4 Ways a VMO Can Provide ROI

by Paul Boone

A company outsources services to a vendor in the hopes that the vendor can perform the duties cheaper, better and/or more efficient than the company could, thus saving the company money in the long-run. While using vendors is often the desirable way to go, you have to manage the relationship and hold the vendor accountable to acceptable standards.

The VMO plays a key part in increasing your return on investment (ROI) with vendor relationships. Properly utilizing a VMO will increase company efficiency, reduce vendor spend & risk exposure and allow the business units to focus on their core business functions.

While there are no magic formulas in this article to determine exact ROI, using a VMO throughout the vendor lifecycle will provide multiple advantages and ROI in four primary areas.

ROI #1 — Audits

Vendor Invoice Submission Controls

Auditors typically recommend that a review process is in place for submitted invoices. The best practice is to have the business owner ensure and approve that the vendor performed the work, then have the VMO team review the invoices to ensure costs match the contractual terms. Once approved by the VMO, then the check is cut for payment.

AP System Calibrated to the VMO Database

Most AP systems should have controls in place to put a cap on specific expenses, along with an approval process for any exceptions. It is imperative to engage the VMO with vendor invoice fees to ensure whenever prices change or whenever there are new service fees. If these functions are not utilized, you could be at risk of paying more for services than what was negotiated in the contract.

Invoice Audits

Even if your AP system does extract vendor pricing from active contracts within the VMO database, it is still a best practice to randomly audit vendor invoices to ensure they match the current contractual pricing. There are times when pricing may not be updated in the AP or the invoice is submitted under a different code/rate.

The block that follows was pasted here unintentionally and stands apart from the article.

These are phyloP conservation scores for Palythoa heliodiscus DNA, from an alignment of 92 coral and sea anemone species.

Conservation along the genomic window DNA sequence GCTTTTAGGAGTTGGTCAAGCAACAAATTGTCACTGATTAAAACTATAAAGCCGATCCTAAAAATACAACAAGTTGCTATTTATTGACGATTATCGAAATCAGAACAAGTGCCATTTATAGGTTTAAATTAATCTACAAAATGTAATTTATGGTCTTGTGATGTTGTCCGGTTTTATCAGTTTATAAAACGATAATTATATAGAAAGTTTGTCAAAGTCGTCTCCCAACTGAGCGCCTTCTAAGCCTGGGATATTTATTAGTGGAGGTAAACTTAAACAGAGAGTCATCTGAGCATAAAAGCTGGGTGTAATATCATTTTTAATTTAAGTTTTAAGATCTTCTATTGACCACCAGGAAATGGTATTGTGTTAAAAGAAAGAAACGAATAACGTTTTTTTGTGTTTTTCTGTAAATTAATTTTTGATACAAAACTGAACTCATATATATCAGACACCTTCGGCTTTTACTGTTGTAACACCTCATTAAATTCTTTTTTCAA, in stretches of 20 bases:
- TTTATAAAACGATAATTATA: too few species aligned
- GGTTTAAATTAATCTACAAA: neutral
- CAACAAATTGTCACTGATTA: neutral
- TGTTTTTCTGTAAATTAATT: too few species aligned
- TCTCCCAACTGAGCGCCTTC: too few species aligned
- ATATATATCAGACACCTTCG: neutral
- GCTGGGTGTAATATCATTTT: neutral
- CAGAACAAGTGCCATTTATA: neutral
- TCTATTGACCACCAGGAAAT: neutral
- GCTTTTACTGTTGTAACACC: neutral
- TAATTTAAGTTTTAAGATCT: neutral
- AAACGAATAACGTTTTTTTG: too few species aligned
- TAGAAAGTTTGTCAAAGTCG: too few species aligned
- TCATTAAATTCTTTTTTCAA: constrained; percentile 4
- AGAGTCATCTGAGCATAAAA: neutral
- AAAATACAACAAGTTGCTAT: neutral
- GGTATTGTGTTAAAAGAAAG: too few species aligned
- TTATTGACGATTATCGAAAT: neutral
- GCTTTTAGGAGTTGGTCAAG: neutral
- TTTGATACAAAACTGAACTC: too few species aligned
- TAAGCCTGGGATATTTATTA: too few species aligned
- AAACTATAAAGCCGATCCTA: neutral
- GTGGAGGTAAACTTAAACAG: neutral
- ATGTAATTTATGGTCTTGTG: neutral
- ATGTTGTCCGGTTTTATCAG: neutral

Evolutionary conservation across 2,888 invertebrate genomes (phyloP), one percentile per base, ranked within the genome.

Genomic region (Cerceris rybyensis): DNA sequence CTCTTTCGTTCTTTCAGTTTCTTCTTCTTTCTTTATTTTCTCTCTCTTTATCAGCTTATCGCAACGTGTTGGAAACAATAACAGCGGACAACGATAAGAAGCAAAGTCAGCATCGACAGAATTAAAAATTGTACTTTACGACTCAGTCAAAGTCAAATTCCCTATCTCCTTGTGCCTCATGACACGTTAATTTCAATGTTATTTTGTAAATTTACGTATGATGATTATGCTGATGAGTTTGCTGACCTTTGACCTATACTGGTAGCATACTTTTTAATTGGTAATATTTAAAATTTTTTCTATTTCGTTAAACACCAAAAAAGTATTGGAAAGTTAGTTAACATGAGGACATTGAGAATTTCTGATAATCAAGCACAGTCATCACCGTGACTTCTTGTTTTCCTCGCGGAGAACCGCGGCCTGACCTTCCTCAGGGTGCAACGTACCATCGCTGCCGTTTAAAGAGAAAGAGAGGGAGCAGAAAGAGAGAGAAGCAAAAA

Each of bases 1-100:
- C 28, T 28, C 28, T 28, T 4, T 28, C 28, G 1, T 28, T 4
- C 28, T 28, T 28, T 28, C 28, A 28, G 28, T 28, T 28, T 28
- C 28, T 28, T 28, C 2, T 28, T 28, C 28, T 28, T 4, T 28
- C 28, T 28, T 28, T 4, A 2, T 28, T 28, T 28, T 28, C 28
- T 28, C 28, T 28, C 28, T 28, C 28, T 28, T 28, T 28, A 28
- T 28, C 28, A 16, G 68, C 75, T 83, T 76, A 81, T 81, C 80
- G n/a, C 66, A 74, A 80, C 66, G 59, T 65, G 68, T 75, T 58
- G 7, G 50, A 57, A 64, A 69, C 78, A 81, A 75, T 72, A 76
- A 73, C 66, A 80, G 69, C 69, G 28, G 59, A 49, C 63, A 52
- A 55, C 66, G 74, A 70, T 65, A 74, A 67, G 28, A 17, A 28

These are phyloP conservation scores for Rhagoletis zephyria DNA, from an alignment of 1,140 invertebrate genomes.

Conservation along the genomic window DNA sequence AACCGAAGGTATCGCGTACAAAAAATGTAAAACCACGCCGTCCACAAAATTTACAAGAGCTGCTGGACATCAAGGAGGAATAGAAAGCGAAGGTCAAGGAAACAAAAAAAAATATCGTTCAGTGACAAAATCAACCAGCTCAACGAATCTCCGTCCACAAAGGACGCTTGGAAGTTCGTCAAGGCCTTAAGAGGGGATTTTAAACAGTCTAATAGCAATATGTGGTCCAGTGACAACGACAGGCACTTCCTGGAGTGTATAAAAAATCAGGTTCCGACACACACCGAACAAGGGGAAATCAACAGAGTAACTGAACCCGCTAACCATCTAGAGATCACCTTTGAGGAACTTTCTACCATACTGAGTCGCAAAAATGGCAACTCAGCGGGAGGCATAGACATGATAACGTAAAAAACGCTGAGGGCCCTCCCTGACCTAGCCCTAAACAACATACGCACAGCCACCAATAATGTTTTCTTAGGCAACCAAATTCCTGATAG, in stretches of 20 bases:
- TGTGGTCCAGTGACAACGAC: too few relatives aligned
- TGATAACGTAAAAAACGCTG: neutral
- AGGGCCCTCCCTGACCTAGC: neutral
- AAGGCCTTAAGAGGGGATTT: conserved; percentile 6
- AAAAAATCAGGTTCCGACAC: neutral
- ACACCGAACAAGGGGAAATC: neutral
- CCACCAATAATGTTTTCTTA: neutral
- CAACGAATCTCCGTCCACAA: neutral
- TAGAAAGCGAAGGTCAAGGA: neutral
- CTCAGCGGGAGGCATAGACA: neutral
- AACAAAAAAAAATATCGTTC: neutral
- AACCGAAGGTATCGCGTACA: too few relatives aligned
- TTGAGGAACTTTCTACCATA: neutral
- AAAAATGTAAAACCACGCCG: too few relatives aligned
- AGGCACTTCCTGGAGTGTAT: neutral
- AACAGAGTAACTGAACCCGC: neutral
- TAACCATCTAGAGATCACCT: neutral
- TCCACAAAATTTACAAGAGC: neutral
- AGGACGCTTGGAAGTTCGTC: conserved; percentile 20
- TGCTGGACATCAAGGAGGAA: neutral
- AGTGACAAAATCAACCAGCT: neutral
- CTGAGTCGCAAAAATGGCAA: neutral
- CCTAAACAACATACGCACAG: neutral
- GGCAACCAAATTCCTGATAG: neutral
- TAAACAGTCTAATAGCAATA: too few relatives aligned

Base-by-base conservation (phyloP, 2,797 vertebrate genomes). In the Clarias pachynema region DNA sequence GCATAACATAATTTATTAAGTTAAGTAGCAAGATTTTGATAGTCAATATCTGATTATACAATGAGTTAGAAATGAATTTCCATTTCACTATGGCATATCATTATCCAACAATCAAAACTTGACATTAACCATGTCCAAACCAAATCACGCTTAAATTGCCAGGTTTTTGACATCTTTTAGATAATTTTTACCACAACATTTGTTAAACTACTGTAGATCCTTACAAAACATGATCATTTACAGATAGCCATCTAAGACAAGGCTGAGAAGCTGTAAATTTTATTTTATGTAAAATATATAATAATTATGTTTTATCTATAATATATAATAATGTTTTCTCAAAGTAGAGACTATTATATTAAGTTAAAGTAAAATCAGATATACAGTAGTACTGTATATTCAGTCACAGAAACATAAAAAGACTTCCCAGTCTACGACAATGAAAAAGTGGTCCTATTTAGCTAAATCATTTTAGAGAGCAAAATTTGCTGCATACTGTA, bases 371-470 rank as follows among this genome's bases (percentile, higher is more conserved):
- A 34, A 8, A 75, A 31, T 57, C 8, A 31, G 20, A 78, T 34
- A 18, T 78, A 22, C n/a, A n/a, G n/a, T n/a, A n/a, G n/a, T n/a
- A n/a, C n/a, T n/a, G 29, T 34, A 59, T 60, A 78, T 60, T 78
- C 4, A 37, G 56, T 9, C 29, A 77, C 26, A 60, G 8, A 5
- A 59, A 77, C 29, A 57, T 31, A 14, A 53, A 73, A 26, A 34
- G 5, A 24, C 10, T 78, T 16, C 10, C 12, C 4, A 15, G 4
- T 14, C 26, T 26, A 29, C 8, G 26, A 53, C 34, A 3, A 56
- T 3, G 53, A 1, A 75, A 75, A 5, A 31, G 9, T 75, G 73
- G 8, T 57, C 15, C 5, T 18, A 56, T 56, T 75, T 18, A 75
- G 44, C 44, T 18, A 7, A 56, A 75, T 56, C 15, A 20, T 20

ROI #2 — On-Boarding a New Vendor

Adding a New Service

A new vendor should only be selected when the need for their service or product is deemed superior to the in-house alternative. Cost justification (ROI), vendor efficiency and risk also have to be identified prior to selecting a vendor.

The VMO should be engaged as soon as the vendor need is determined. The VMO should review the type of service requested to see if there is currently a vendor that performs the same service in a different department. Eliminating vendor duplication provides a lower total cost by increasing the preferred vendor's volume of services and thus better discount opportunities.

Furthermore, using the VMO as a non-biased party eliminates favoritism and subjectiveness when scoring the RFP, performing due diligence, assessing risk and evaluating the business requirements. By selecting the best vendor in an objective fashion, your company should recognize long-term financial benefits.

Contract Negotiations

During contract negotiations, the VMO should have all the requirements, terms and SLA's from the business to negotiate the contract. This frees up the business owner's time during the negotiation process and limits their role to the final sign-off. The VMO should be the company's de facto expert in handling all aspects of negotiating contracts — resulting in the best cost, terms and SLA's possible.

ROI #3 — Managing the Vendor Relationship

The business unit should handle all day-to-day dealings with the vendor. The VMO should manage the relationship at a higher level to ensure compliance with terms and conditions and work with the vendor to resolve any issues.

Ways the VMO should manage the relationship:

Risk Reviews